Renee gets a couple lively moments, but both are well within her type. The first is when she shows up at Geraldine’s hospital room to find Chas with John. “What’s he doing here?” For once the woman who doesn’t like John isn’t flirting. Renee doesn’t trust him, and she has no intention of biting her tongue. Respect. The other strong moment comes in the same room but toward the end. Renee’s waiting with Zed, and suddenly Zed decides to try to channel Geraldine’s spirit. The end result is poor Zed writhing around in agony on the floor—apparently she blew a fuse baring her soul to the spirit world—but for a brief moment Renee gets to not be worried or nagging or righteously pissed off but just loving. It’s a vital shade.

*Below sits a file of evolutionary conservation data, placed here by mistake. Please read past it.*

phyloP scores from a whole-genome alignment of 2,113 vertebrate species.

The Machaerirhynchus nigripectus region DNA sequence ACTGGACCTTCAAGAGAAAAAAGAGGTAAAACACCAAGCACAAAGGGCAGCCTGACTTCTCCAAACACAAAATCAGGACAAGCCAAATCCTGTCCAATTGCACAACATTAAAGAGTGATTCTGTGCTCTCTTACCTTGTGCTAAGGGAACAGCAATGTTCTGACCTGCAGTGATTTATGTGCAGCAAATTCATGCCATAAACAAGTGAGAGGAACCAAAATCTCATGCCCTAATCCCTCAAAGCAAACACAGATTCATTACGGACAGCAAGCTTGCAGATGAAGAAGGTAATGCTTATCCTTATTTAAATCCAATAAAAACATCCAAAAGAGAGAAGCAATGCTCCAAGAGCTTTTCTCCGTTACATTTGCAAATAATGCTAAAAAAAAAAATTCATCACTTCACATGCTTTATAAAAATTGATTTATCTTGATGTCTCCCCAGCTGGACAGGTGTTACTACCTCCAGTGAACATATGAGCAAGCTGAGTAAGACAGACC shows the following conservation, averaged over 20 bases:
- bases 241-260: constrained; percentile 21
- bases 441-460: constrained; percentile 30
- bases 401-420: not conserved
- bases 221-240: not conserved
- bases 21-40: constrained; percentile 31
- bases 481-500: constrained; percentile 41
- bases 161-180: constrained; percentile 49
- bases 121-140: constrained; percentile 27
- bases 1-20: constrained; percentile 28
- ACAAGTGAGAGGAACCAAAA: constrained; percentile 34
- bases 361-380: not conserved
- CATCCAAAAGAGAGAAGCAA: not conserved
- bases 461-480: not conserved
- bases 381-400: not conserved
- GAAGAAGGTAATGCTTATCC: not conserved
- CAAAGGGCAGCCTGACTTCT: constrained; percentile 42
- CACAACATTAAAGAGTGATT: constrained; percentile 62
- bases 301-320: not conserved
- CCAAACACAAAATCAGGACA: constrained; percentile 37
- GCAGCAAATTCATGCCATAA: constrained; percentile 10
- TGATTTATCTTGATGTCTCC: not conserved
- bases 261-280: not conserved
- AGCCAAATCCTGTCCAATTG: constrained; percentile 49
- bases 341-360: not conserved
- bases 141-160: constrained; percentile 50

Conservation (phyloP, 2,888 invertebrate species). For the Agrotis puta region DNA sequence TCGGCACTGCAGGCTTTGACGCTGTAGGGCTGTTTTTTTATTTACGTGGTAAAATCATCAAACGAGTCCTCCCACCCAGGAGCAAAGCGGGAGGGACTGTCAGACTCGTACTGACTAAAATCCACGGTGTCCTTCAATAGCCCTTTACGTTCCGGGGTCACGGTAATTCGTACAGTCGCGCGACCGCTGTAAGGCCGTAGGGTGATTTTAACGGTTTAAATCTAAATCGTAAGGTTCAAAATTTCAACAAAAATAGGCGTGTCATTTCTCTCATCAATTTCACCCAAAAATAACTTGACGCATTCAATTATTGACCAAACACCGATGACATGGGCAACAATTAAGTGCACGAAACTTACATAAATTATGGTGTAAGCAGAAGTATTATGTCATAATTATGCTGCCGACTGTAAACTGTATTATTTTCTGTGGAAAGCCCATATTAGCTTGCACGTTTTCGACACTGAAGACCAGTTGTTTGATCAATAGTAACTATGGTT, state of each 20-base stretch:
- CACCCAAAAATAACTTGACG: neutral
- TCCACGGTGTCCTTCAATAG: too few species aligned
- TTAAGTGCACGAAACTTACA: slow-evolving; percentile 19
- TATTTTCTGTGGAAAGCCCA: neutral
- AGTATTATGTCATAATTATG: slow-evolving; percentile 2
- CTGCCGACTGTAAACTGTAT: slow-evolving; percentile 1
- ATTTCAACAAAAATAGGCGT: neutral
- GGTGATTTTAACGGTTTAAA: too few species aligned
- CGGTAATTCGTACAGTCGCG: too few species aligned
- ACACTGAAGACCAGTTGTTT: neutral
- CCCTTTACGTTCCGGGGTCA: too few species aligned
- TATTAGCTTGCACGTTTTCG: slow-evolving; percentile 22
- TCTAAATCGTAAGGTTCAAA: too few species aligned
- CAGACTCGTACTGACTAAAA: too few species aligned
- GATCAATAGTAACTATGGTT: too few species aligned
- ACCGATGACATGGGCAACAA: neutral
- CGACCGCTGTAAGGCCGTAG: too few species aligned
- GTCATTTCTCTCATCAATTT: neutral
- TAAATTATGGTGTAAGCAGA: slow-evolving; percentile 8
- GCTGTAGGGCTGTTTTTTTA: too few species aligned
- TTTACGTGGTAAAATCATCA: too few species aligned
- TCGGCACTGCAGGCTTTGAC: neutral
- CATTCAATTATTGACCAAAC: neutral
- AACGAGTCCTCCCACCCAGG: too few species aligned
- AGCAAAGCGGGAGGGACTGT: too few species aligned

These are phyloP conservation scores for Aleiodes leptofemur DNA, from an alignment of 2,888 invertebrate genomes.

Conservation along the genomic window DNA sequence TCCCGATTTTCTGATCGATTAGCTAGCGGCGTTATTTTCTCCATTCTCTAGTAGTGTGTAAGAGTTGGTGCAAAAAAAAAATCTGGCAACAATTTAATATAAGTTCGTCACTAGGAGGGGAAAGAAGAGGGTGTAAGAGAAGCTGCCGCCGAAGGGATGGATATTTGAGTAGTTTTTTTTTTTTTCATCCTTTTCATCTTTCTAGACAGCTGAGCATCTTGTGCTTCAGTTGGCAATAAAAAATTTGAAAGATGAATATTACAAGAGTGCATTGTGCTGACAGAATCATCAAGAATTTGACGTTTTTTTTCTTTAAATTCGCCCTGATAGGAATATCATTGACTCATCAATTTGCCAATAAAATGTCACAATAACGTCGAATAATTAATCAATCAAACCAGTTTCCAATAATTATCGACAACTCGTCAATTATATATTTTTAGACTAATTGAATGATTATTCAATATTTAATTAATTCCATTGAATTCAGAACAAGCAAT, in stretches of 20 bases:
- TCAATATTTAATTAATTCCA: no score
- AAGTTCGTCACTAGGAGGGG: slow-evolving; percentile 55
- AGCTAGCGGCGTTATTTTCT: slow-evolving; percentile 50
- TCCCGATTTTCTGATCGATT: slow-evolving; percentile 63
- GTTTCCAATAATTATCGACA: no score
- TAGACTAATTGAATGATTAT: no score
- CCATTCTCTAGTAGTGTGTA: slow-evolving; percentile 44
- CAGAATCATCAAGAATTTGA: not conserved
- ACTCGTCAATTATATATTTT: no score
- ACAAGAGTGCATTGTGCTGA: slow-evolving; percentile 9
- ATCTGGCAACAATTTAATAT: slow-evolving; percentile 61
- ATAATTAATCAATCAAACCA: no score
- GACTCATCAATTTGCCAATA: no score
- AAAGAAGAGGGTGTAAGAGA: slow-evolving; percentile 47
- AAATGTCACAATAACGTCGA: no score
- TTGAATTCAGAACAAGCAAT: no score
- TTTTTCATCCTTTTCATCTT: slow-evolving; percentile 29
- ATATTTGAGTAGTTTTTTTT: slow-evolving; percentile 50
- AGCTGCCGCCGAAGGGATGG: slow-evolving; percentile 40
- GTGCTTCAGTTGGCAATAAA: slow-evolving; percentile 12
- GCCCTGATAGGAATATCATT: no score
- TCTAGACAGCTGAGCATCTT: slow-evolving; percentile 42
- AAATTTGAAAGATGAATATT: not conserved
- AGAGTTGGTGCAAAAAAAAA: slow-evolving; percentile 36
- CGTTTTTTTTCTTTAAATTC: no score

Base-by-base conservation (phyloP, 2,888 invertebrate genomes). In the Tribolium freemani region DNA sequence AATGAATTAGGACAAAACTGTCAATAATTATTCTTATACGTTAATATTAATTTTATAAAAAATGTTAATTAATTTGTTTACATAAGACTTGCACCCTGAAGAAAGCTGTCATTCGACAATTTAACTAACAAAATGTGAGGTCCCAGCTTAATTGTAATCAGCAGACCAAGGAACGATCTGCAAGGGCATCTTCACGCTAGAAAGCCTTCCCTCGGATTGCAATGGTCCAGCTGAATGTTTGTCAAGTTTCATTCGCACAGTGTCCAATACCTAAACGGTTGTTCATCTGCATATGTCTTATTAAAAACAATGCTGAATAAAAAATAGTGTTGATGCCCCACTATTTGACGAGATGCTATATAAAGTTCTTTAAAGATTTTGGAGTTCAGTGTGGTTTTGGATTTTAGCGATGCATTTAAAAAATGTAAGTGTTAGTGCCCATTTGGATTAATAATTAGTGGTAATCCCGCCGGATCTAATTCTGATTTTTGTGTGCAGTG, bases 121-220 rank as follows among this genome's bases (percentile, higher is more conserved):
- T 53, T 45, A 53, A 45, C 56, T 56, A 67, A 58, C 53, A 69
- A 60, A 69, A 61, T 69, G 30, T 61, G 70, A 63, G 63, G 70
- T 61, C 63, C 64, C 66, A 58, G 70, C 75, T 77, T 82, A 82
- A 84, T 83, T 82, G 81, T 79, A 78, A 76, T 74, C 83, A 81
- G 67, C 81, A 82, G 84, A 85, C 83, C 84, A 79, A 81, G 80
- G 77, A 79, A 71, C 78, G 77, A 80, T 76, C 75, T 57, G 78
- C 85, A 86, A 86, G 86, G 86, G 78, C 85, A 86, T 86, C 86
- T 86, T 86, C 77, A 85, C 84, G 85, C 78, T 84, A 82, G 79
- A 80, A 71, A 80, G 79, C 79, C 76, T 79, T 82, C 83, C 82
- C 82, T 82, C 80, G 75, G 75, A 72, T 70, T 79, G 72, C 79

The plot of “Quid Pro Quo” is ruled by non sequitur until the ending. In the cold open, a cloaked mage says some spell on a rooftop, and then in Geraldine’s room smoke swirls around her. There’s some talk about Zed’s people, who are called The Resurrection Crusade. Chas flashes back to how he got this way, and then he goes home in the present, but at first it’s not very clear it’s the present because it gets there the same way the flashback does, a cut from a close-up of Chas in his car, just without the woosh sound. See? It’s just a bunch of random plot points. Somewhere in there John exposits exposition about more artifacts like the sinew from Achilles’ heel, which wraps around Zed’s wrist and pulls tight. Apparently it has the highest tensile strength in the multiverse, which is kind of interesting, but isn’t there a more fluid way to seed stuff like this? Even once the story proper starts, the scene-to-scene flow isn’t very convincing. The mystery takes them from the hospital to a séance master named Fennel, and after that goes awry, John tells us after commercial that Fennel was burned to a crisp or something? But nobody seems too broken up about it and there’s no body, so maybe that’s not what happened?